Regents denounce state legislative bills
PHOENIX-In response to many recent bills concerning state universities proposed to the Arizona Legislature, the Arizona Board of Regents president on Friday said the Legislature is infringing on the board's responsibilities.
University-centered bills presented to ABOR Friday during their meeting at Arizona State University West was considered by some regents to be micro-management and sparked a 30-minute discussion.
In the past year, ABOR President Hank Amos has accused the state Legislature of not being committed to funding education and of not taking the regents seriously. Amos said he does not believe things will change in the near future.
More state funding is planned for K-12 education to raise the standard for Arizona's high school students.
"What we are doing with K-12 is building a foundation for the universities," said Lisa Graham-Keegan, Arizona superintendent of public instruction.
Amos said he is concerned that if the same amount of money is not put into the university system then students will not want to stay in Arizona.
"We're going to export them to other universities because that is where they are going to want to go," Amos said.
The legislative bills include the most recent measures sponsored by Rep. Jean McGrath, R-Glendale, that would limit student use of the Internet and opposite-sex dorm room visitors.
Many regents said they were concerned with the lack of presence they seem to have at the state Legislature and the body's sense of entitlement to run ABOR's affairs.
"This environment is becoming impossible to work with," said Regent Don Ulrich. "It's time we let them know who they really work for."
Other bills that board members are upset with include House bill 2473, which proposes to regulate universities' severance pay.
"This is micro-management at its apex," said Regent Judy Gignac.
Regents said they were not sure whether these bills are a product of outspoken Legislature, McGrath, or a trend against the responsibilities of ABOR.
"I don't know what's important down there anymore," Ulrich said.
In other ABOR news, UA officials will now begin planning for construction of a $5 million building that will provide office space for faculty and advisers after the board approved the project initiation Friday.
The Learning Services building will help accommodate the University of Arizona's lack of office space, UA President Peter Likins said.
Likins told ABOR the offices of many faculty in the Colleges of Humanities and Social and Behavioral Sciences are located in converted off-campus houses or in various buildings around campus.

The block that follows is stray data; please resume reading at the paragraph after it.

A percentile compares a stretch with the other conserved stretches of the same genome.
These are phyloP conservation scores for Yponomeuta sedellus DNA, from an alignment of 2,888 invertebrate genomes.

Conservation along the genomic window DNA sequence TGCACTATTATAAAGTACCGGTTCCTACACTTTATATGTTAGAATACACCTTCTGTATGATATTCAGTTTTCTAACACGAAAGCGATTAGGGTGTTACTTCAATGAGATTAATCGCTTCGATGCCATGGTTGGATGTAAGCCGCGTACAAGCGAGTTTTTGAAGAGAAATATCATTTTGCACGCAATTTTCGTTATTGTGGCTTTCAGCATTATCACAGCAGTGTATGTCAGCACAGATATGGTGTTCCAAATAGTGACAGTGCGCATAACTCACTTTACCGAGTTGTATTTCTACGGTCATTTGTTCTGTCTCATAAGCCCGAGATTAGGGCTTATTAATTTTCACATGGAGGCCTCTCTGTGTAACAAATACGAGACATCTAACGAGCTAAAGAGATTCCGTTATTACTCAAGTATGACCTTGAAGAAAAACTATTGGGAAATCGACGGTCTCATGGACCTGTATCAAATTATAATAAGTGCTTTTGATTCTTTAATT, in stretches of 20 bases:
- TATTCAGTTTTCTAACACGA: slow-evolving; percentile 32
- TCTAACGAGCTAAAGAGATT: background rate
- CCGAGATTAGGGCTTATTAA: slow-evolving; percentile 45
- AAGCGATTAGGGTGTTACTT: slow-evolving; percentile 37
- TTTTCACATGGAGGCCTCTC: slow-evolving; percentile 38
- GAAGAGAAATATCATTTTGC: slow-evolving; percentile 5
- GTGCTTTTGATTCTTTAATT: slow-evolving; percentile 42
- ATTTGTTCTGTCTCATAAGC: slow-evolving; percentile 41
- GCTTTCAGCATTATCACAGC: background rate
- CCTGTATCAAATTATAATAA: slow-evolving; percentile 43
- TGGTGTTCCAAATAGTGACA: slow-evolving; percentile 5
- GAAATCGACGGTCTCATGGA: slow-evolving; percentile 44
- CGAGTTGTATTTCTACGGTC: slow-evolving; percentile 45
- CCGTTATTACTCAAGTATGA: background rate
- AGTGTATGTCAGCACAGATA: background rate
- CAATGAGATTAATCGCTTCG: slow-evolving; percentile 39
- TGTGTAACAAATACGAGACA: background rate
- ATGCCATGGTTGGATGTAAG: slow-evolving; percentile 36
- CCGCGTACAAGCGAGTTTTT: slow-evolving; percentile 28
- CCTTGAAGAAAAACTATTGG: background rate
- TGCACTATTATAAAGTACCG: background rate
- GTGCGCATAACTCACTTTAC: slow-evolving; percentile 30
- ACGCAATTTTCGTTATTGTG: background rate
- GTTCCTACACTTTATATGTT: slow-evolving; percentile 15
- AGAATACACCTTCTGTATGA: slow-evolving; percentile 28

"It significantly diminishes the quality of educational experience and quality environment," Likins said.
Amos said he wondered if the proposal was a necessity to the UA.
"Do we need it that much right now, given our current state of affairs?" Amos asked.
Joel Valdez, UA senior vice president for business affairs, said, "changing office-space standards won't fix the problem."
The Learning Services Building will be finished by January 2000. Two projected sites are North Vine Avenue and East First Street or east of the Highland Avenue underpass.
In other ABOR news, the board approved:
A $6.4 million Agricultural Research Complex. The UA previously estimated the project to cost $4.5 million.
UA to spend up to $250,000 in advance planning and programming for the Chemistry expansion project, to be built on the south side of the Old Chemistry building. ABOR policy states universities cannot spend more than $100,000 for professional and consultation services but approved the UA's exception.
A $2.7 million gift-funded Strategic Alternative Learning Techniques Center facility on North Highland Avenue and East Second Street. SALT currently provides services to 500 students. The center expects to help an extra 150 students within the next five years. The new building will contain tutoring rooms, a computer laboratory, staff office space and a multi-purpose room.
A $7.5 million UA contract with NASA's Production of Resource on Mars In-Situ for Exploration project.
All Arizona universities to give in-state tuition to students from Clark County, Nevada and Kane and Washington counties, Utah.
Policies to ensure Arizona charter and home school students have an equal opportunity to receive tuition waivers and scholarships. The policy states a home school student who is unconditionally admitted to the UA and scores in the 90th percentile of the ACT or SAT will receive a merit tuition wavier. Charter school students would be eligible if they meet the same standards as public school graduates.
Three Regents Professors: Oscar J. Martinez, history; Soroosh Sorooshian, hydrology and water resources; and Barbara Timmermann, toxicology professor.